A limousine joyrides through the fogbound streets of London with a corpse at the wheel. The shadow of a gallows is seen on an unknown street. Nezam al Moulk receives threatening packages delivered directly to his room even though no one could have entered.
Ten years ago a duel was fought in Paris – and now the mysterious hangman Jack Ketch wants revenge. Will he drag his victims to Ruination Street, or can Henri Bencolin stop him before it’s too late?
Henri Bencolin and Jeff Marle are visiting London to watch The Silver Mask, the play that figures into the plot of It Walks By Night. The Lost Gallows features a call even further back, too. Readers of Carr’s college magazine The Haverfordian would have recognized Sir John Landervorne, Henri Bencolin’s friend and occasional colleague, from Carr’s early short stories featuring the detective. As I noted, this is a direct follow-up to It Walks By Night, and it was published just a year later. Although flawed, It Walks By Night was an extremely solid debut, with an opening that grabbed me right from the start. The Lost Gallows struggles a little by comparison.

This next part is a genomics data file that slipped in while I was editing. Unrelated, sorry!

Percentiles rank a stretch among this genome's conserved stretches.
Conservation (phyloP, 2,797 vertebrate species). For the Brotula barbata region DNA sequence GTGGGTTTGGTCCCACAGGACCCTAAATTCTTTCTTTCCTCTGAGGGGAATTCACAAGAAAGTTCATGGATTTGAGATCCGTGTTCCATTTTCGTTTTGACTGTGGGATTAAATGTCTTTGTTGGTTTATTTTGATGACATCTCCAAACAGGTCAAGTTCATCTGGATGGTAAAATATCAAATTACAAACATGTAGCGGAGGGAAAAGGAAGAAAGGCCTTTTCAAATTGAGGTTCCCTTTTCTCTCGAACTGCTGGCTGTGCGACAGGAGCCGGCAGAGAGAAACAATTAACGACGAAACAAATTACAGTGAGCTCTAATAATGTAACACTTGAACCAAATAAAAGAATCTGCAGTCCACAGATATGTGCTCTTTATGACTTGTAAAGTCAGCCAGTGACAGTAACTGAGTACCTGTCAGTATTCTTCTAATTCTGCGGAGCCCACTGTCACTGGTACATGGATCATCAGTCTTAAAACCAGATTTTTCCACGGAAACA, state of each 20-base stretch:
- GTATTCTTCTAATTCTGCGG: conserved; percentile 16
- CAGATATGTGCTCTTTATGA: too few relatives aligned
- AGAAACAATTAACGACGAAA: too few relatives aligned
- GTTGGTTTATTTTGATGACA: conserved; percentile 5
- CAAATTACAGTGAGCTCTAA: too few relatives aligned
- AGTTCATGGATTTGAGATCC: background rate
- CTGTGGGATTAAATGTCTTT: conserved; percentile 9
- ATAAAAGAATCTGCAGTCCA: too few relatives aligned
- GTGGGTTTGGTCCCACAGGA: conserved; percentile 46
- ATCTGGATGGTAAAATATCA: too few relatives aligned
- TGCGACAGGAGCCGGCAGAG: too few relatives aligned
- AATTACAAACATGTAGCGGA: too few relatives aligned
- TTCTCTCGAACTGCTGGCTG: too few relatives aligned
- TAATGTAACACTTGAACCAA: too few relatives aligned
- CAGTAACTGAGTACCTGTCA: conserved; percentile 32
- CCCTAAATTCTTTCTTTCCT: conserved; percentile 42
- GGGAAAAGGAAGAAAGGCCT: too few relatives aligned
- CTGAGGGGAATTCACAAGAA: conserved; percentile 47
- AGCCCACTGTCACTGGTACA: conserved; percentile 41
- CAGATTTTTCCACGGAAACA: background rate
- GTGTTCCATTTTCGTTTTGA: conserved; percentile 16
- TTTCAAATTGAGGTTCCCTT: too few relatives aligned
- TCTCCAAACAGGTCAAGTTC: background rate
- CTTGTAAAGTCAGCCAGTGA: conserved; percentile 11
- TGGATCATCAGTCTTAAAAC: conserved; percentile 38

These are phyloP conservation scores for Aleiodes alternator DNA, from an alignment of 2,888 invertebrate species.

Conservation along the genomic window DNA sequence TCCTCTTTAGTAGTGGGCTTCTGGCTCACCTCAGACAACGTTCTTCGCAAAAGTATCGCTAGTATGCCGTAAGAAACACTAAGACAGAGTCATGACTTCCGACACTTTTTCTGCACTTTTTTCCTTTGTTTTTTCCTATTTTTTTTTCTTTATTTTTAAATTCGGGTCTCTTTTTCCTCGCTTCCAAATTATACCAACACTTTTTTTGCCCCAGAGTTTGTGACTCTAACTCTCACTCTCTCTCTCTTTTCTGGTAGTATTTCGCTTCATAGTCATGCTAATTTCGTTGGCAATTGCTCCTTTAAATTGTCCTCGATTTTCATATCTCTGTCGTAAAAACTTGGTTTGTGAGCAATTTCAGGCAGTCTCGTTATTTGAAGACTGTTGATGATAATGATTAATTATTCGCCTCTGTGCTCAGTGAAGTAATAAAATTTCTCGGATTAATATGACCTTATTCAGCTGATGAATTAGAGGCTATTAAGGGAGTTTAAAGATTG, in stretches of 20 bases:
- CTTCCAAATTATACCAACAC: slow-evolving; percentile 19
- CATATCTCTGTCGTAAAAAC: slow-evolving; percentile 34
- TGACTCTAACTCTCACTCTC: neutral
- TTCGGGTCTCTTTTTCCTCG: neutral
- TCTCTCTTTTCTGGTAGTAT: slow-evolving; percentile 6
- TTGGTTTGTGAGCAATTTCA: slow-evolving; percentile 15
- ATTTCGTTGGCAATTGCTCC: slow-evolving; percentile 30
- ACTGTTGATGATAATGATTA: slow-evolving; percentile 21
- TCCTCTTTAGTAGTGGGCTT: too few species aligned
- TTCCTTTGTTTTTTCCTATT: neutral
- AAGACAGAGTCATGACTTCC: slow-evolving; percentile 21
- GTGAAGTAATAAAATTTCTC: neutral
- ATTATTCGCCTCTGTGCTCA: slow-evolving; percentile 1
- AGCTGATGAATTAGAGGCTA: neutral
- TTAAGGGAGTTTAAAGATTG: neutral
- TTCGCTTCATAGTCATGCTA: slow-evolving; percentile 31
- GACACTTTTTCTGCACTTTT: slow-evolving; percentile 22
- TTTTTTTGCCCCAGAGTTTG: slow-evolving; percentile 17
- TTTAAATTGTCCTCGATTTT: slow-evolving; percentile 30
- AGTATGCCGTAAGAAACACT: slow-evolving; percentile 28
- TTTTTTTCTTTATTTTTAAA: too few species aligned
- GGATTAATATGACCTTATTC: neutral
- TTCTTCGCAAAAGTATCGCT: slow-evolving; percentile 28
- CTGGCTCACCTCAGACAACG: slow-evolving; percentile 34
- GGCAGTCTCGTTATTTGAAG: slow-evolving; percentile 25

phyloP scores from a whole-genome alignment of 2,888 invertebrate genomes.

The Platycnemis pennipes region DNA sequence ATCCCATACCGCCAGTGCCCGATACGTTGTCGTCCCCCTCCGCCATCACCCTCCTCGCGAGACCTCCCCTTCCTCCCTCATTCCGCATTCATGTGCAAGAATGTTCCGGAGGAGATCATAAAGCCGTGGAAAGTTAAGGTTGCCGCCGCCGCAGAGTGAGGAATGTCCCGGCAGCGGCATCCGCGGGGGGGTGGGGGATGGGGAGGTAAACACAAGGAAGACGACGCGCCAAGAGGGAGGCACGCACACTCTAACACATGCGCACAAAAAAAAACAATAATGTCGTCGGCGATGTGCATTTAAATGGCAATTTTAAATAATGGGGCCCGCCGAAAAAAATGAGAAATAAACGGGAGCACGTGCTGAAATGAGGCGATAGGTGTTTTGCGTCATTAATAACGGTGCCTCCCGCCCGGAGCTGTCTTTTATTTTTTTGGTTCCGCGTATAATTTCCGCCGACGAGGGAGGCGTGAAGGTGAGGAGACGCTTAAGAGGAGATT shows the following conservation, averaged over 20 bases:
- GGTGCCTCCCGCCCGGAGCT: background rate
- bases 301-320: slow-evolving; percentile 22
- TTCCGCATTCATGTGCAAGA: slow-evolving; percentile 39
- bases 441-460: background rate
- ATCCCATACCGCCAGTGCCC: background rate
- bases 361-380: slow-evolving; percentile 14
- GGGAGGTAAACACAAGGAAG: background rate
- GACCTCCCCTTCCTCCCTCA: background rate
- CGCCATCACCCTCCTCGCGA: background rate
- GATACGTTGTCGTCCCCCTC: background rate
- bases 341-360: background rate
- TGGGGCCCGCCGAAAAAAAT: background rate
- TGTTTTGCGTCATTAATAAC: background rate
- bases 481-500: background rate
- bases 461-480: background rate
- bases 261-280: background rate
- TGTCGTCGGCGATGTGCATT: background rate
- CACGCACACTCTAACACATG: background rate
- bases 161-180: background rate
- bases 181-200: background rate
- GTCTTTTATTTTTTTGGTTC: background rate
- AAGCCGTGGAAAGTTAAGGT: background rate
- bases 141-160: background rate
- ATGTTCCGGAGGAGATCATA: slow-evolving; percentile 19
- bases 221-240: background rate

There are a collection of problems which seem vaguely connected, and even combined they aren’t that compelling. That said, the opening line is pretty great:
“It stood on the table before us, among the teacups, a small and perfectly constructed model of a gibbet.”
The central “victim” is Nezam al Moulk, whose name is borrowed, appropriately enough, from the first man to be killed by an assassin. Nezam receives threatening packages – apparently without anyone entering the room (the source for this is so unreliable, though, that the only reason to trust them is that this is a John Dickson Carr novel and so something impossible will have to be explained). Then comes a careening limousine, with a dead cheauffer at the wheel. Bencolin himself dismisses this impossibility early on, and it’s not made much of. The murdered chaeuffer you would think would get more investigation or attention, but gets very little – Nezam al Moulk is kidnapped at the same time, and this becomes the primary crime. Of course, everything gets linked together in a satisfying way at the end, but threads are left dangling throughout the middle in an annoying rather than intriguing way, with nothing more exciting to distract the reader’s attention.